ROBERT SCHUMANN (1810-1856)
String Quartet No. 3 in A, Op. 41/3
January 14, 2024: Goldmund Quartet
In reviewing a prizewinning quartet by Julius Schapler in 1842, Schumann observed that “the quartet has come to a standstill. Who does not know the quartets of Haydn, Mozart, and Beethoven, and who would wish to say anything against them? . . . the later generation, after all this time, has not been able to produce anything comparable. [Georges] Onslow alone met with success, and later Mendelssohn.” The canonization of the quartets of the great Classical masters left the composers of Schumann’s age feeling inadequate. Schumann and Brahms were each to publish three string quartets but only after suppressing several earlier ventures in the genre. Schumann apparently began one quartet in 1838 and three more the following year; none of these survives, unless certain ideas from them reappeared in the Opus 41 quartets of 1842.
Schumann’s method of approaching the level of the Classical masters was to study their quartets intensely, as recorded in his household diary in the spring of 1842. The diary also reveals his depressed mood at the time, associated with his wife Clara’s extended concert tour; he mentions drinking too much and his inability to compose. Suddenly, however, his creative powers took over with such force that five shorts weeks after beginning the first of the Opus 41 quartets on June 4, all three were completed. He announced them to his wife Clara as “three children, barely born, and already completed and beautiful,” and arranged for a private performance of all three for Clara’s twenty-third birthday on September 13. The individuality of these quartets is remarkable in light of their having been composed one on top of the other.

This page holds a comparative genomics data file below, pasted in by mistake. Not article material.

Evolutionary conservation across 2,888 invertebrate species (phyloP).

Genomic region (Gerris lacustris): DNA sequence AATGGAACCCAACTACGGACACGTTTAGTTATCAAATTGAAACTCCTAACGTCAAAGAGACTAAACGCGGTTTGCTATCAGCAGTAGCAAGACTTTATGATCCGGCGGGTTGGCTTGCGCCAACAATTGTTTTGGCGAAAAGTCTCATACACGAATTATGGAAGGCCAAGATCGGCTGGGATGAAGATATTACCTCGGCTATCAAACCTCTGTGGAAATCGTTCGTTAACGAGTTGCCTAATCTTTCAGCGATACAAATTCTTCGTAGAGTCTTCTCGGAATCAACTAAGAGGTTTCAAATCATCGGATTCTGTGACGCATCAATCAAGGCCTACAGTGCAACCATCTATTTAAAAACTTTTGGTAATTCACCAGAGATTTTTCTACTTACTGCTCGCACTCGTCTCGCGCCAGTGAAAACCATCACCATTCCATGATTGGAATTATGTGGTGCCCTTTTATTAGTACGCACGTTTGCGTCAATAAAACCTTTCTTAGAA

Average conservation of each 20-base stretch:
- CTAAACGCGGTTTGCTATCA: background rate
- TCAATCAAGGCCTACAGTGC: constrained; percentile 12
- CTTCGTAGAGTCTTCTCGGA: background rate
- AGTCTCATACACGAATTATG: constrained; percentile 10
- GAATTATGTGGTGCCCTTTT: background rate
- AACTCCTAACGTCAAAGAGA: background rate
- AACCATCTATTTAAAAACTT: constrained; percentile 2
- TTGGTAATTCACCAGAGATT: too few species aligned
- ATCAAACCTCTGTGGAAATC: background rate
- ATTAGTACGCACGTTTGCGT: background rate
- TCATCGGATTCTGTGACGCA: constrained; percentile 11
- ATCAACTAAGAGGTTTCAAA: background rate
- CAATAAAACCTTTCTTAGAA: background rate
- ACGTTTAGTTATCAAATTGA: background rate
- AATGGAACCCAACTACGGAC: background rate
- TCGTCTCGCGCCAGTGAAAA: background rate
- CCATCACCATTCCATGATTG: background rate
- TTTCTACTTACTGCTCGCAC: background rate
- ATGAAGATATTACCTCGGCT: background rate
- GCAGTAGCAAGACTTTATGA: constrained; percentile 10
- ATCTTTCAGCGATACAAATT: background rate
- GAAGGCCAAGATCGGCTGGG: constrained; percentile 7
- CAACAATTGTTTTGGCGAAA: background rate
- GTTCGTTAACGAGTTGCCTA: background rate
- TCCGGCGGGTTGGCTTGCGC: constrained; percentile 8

The Third Quartet takes up the key in which the First Quartet ended. The descending interval of a fifth that opens the A major Quartet’s brief slow introduction is often associated with Clara, but also may owe something to the opening of Beethoven’s Piano Sonata, op. 31, no. 3. The falling fifth also introduces the main theme of the Allegro molto moderato and makes an appearance in the second theme. This interval (or its inversion as a rising fourth) assumes a prominent role throughout the work.
The F-sharp minor second movement, instead of a scherzo, takes the form of a theme and variations, though the theme is not revealed until after three variations. The theme when finally presented, appears as a canon between the first violin and the viola, at a slower tempo. This and other contrapuntal sections in the Opus 41 Quartets reflect Schumann’s self-prescribed study of fugal techniques during the gloomy period of Clara’s absence. The passionate slow movement gives off a restless quality owing to its frequent changes of key. The dotted rhythm so prominent in the second violin part is then featured in the last movement.
Schumann’s inspired finale combines the form of a rondo with that of a scherzo and trio, and includes certain elements of sonata form. Its scherzo-like features are welcome as Schumann had earlier used a theme and variation movement instead of a scherzo. The movement particularly contrasts the two keys of A major and F major, again taking up the discussion of these two keys that concerns the entire Opus 41 “cycle.” The key of A major is positively affirmed in a brilliant coda.
© Jane Vial Jaffe